I went to graduate school in History thinking I was going to focus on Mexican migrant workers in the sugar beet industry, but I ended up discovering this whole ideological construction that got built around planting European sugar beets in Colorado—how the sugar beet industry became a way of “Americanizing” the land in the U.S. West after the Indian Wars. I wouldn’t have thought that sugar beets were so interesting until I actually got into it and started opening up all these new doors!
Any advice for choosing a research topic?
Some people approach research projects by thinking about how they can add to an existing body of scholarship. That was never my way. My way was always choosing something that I cared a lot about, or that I had some kind of investment in — so a history or a story or a problem that I felt really drawn to, for all kinds of reasons. They might be political, personal — but the kinds of reasons that keep you invested and interested in your project. Students sometimes choose a topic that they think sounds really good, but they don’t have a personal investment in, and then it becomes a real slog to get through. It’s hard to get excited about something you’re just not excited about. But if you choose something that feels important to you, there’s a reason to finish that project.
Also, people sometimes discount experiences they’ve had outside of educational institutions or within their family’s own histories. But those experiences and histories can shape what you’re bringing to your project. That doesn’t mean only work on your own community or your own history. It just means that some of those experiences might shape how you’re conceptualizing something else. Even though you gained that knowledge in other contexts, it can be useful in this one too.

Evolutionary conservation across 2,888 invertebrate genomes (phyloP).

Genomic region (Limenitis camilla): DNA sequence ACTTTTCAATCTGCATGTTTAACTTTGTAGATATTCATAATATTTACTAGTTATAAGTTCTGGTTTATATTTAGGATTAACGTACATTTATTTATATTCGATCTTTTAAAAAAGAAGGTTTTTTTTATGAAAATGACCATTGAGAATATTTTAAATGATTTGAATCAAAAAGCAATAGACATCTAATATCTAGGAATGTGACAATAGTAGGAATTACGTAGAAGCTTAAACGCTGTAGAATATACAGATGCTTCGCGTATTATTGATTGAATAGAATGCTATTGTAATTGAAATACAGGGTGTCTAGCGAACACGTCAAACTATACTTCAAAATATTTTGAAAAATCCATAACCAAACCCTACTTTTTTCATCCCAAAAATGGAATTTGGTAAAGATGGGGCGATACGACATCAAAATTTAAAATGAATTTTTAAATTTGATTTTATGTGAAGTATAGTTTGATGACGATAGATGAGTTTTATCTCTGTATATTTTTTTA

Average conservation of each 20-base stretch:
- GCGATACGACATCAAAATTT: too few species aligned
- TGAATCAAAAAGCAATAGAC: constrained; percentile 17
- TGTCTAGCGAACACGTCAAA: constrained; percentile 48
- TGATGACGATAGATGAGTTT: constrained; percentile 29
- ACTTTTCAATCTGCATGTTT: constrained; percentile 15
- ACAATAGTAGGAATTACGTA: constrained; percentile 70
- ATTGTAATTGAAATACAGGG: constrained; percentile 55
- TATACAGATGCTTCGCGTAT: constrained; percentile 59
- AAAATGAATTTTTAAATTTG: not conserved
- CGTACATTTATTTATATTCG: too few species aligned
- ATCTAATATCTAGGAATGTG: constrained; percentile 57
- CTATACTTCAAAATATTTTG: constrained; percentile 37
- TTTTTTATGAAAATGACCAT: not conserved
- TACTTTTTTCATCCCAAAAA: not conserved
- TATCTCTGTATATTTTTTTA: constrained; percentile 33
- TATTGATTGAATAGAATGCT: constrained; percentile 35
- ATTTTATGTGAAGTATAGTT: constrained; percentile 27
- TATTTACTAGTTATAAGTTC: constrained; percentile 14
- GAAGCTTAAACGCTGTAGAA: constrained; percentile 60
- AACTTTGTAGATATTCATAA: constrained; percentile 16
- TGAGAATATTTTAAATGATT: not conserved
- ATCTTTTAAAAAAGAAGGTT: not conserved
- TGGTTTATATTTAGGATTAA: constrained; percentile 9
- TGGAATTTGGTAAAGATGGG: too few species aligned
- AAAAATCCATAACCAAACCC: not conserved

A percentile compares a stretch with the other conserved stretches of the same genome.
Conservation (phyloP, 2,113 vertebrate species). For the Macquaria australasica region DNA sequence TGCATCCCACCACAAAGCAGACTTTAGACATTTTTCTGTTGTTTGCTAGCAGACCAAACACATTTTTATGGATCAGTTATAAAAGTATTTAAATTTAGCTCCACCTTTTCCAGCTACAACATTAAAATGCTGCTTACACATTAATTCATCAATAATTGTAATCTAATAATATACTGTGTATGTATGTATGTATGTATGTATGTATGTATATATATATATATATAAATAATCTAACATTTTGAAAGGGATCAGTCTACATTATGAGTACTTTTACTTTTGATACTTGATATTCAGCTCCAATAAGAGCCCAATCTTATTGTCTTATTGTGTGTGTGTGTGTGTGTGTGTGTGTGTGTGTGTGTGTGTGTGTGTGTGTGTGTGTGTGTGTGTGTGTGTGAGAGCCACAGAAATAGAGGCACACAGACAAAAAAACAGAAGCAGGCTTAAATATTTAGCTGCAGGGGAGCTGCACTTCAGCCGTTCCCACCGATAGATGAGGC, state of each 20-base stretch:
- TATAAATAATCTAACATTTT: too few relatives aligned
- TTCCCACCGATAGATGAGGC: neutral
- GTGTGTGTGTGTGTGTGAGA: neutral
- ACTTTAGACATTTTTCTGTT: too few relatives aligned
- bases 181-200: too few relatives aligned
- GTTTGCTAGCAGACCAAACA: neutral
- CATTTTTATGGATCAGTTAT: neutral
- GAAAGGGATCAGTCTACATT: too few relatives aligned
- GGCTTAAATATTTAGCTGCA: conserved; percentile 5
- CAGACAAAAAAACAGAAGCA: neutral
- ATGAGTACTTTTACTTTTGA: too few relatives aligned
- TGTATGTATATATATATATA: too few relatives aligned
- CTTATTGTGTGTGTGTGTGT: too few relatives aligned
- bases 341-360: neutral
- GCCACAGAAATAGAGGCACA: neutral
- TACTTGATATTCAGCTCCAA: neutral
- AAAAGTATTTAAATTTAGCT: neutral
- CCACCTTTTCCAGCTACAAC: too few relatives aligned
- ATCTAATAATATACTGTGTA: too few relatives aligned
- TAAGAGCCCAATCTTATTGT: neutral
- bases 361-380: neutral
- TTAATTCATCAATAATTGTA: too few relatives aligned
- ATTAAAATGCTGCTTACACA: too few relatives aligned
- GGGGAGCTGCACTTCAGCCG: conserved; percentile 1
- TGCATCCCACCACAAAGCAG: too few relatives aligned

Any other advice for undergraduates?
Be open and attentive to your environment. Use each new place to open up new avenues for thinking and developing your work. I obtained my Ph.D. at the University of Minnesota, which has a really well-known, longstanding Native American and Indigenous Studies program. I had never been at a university with such a developed and significant Native American and Indigenous Studies presence on campus. It totally changed my research. It pushed me to think beyond Latinx history. I initially saw myself only as a Latinx historian, but now I see myself as somebody who’s also invested in broader histories of race, as well as Indigenous history. Be aware of your surroundings, not just institutional surroundings, but what’s happening in the community you’re living in.
Since meeting with Professor Peréz a few weeks ago, I’ve started brainstorming a senior thesis topic for next year. I keep returning to her advice about personal investment in a research topic. It’s been such a useful framework for me—especially as I prepare to commit to a yearlong project. I’m grateful to Professor Peréz for her time and her generosity—please feel free to reach out to her or any of your professors if you’re looking for guidance—academic or otherwise.
–Rafi Lehmann, Social Sciences Correspondent